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Focusing on a Cure: New Technology for Beta Cell Replacement

by Diabetes Research Institute on Thursday, September 15, 2011 at 10:51 am on T1 Diabetes Cure - Global Headquarters and Diabetes Research Institute Facebook pages.

Hi everyone and happy Thursday! (Does anyone else feel like these weeks are just flying by?)

Today we wanted to share that the DRI’s Dr. Cherie Stabler, director of tissue engineering, is an invited speaker at the 47th European Association for the Study of Diabetes (EASD) being held this week in Lisbon, Portugal.  Her presentation, “New technology for improvement of beta cell replacement,” which takes place tomorrow, will highlight several advancements that have been made in improving the transplant site and protection of new islets.

At a press conference coordinated by the EASD held yesterday, Dr. Stabler stated that, “Clinical islet transplantation - the intraportal infusion of allogeneic pancreatic islets into a diabetic recipient - is a promising treatment for type 1 diabetes. However, the success of clinical islet transplantation is hindered by the location of the implant site, which is prone to mechanical stresses, inflammatory responses, and exposure to high drug and toxin loads, as well as the strong inflammatory and immunological response to the transplant in spite of immuno-suppression.”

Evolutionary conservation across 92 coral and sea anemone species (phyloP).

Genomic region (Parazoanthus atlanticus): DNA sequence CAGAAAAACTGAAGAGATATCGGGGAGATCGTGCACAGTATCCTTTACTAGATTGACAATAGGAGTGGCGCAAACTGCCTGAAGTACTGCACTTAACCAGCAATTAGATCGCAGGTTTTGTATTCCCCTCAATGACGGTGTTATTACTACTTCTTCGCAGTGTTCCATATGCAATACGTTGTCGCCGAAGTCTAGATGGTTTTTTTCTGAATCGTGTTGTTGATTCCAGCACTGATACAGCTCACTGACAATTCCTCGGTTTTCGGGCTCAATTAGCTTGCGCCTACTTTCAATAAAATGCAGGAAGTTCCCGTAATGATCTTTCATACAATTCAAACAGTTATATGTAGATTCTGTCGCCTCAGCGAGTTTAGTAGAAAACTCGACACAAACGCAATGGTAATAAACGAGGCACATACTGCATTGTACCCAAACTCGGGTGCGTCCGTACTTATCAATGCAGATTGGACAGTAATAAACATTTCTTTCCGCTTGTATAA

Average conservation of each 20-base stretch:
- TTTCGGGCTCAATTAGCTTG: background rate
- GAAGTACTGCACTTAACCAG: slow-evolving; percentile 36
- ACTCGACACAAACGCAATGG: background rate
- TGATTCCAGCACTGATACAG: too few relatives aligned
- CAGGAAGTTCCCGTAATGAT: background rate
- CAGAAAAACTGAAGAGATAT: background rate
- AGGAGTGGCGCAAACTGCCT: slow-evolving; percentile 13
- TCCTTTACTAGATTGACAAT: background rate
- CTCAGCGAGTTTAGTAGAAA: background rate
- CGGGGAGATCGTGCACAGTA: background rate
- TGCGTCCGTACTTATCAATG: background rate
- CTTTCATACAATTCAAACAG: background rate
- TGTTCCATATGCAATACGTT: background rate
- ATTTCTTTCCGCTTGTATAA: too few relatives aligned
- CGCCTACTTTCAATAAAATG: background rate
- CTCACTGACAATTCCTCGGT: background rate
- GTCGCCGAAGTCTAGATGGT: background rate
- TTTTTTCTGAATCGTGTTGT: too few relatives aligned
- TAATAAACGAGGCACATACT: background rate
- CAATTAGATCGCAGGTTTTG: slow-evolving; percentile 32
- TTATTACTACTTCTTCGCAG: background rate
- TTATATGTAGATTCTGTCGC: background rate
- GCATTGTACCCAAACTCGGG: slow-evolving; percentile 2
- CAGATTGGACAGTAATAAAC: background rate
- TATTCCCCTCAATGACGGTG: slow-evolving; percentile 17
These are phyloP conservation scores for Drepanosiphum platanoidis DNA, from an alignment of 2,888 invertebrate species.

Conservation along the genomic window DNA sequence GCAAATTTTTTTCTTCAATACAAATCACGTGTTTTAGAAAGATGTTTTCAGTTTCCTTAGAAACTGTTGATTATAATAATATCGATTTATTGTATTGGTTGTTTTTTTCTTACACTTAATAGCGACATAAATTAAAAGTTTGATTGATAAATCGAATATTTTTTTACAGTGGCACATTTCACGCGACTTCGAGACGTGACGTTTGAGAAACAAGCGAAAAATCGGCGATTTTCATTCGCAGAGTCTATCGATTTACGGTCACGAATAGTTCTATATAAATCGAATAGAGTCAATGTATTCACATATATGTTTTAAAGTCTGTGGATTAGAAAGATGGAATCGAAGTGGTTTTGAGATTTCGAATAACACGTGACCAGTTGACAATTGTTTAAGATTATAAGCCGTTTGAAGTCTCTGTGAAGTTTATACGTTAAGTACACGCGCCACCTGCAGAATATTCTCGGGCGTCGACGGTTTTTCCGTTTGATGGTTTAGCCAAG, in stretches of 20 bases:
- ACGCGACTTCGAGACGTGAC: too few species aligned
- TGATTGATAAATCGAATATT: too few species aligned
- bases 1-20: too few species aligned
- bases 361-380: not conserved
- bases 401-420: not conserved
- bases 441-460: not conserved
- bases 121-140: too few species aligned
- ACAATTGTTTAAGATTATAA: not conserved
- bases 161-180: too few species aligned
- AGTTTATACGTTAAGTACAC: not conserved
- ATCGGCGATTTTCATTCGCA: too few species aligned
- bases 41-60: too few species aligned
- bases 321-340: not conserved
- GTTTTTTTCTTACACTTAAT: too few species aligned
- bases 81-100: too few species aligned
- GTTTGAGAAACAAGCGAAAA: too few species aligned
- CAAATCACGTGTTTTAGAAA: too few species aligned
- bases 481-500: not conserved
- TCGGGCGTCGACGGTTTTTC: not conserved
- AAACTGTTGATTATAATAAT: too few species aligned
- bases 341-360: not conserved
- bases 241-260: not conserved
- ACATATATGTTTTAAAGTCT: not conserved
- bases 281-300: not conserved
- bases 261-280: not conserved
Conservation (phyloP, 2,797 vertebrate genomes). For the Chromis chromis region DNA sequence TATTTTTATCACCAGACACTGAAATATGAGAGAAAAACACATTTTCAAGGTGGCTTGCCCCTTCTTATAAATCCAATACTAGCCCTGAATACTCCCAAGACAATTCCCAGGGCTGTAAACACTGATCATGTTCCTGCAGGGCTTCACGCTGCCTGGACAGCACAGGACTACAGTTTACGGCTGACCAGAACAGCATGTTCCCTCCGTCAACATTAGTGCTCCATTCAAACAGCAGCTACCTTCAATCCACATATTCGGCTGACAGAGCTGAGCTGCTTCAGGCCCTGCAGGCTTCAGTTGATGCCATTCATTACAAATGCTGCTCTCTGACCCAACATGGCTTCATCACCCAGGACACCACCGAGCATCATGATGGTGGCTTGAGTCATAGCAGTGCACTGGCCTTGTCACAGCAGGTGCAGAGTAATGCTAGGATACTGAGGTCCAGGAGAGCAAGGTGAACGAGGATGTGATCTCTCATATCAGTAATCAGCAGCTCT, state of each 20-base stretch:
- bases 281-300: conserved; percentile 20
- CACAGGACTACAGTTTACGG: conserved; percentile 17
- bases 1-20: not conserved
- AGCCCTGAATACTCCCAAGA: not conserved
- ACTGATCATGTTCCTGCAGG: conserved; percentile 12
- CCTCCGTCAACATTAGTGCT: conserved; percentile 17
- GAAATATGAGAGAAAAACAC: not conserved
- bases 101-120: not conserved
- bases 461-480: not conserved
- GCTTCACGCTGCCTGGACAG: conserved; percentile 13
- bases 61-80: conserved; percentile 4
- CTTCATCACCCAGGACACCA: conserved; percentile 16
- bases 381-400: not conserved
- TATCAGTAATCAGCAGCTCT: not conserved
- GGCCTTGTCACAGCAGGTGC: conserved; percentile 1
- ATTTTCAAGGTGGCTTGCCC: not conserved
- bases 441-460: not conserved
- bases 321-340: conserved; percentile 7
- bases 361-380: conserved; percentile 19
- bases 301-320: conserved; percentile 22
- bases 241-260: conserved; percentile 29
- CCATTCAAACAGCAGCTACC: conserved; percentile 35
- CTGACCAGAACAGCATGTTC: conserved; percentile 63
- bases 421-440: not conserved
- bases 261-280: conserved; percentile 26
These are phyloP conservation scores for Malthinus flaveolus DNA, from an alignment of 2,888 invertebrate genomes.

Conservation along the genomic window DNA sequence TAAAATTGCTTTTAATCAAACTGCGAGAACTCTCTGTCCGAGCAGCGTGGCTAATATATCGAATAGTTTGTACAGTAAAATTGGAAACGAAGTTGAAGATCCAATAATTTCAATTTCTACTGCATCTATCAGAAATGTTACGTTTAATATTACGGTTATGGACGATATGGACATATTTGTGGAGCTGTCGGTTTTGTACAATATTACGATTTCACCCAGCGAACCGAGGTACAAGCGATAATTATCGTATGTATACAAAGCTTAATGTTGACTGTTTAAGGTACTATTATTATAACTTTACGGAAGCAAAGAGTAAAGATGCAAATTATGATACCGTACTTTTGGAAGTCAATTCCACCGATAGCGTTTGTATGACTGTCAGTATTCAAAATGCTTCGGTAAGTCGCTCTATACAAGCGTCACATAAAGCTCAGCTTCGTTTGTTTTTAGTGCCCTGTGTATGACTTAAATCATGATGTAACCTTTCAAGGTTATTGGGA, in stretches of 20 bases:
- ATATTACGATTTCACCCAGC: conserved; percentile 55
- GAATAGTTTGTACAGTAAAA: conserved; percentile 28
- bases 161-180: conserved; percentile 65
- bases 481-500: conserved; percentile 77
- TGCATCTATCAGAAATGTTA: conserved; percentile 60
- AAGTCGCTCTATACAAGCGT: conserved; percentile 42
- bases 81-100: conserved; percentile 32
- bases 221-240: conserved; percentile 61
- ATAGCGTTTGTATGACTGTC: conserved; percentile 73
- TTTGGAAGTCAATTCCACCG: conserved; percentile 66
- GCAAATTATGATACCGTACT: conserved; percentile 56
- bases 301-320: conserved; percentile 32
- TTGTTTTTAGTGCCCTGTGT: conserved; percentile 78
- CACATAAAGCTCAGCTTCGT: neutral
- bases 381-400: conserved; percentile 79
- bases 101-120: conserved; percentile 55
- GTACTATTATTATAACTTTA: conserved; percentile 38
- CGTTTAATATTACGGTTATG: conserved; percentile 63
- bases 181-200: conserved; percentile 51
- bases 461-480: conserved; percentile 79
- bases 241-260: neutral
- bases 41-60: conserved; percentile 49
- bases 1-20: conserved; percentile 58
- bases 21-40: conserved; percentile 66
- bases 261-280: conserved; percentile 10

To address these challenges, the collaborative team at the Diabetes Research Institute is focused on three primary strategies:

  1. The development of scaffolds to house islets at alternative transplant sites. These three-dimensional scaffolds can serve to create a more favorable site for islet implantation by ensuring optimal three-dimensional distribution of the transplanted cells, creating a desirable niche for the islets and promoting vascularization.
  2. The fabrication of encapsulation protocols for the camouflage of the transplant from the immune system. Encapsulation can substantially decrease the need for systemic immunosuppression of the recipient by preventing host recognition of the surface antigens.
  3. Finally, production of bioactive biomaterials for the local delivery of oxygen and immunomodulatory drugs and/or cells. Localization of immunomodulatory agents to the site of the transplant can serve to concentrate protection to the site while minimizing the side effects commonly observed with systemic delivery of these agents. Furthermore, local oxygen delivery can provide a means to supplement oxygen to the cells until a fully formed vascular network develops.  

Dr. Stabler went on to say, “Success in these strategies should increase the efficacy of islet transplantation for the treatment of type 1 diabetes, whereby the long-term survival and engraftment of the transplanted islets are significantly improved.”

In addition to Dr. Stabler, several other DRI faculty members are attending the EASD, including Dr. Luigi Meneghini, director of the DRI’s Kosow Diabetes Treatment Center, and Dr. Jay Skyler, DRI associate director and national chairman of TrialNet, whose presentation, “Can we change the course of type 1 diabetes?” focused on involving early markers, risk factors and intervention/prevention strategies through the various TrialNet studies now under way.

 

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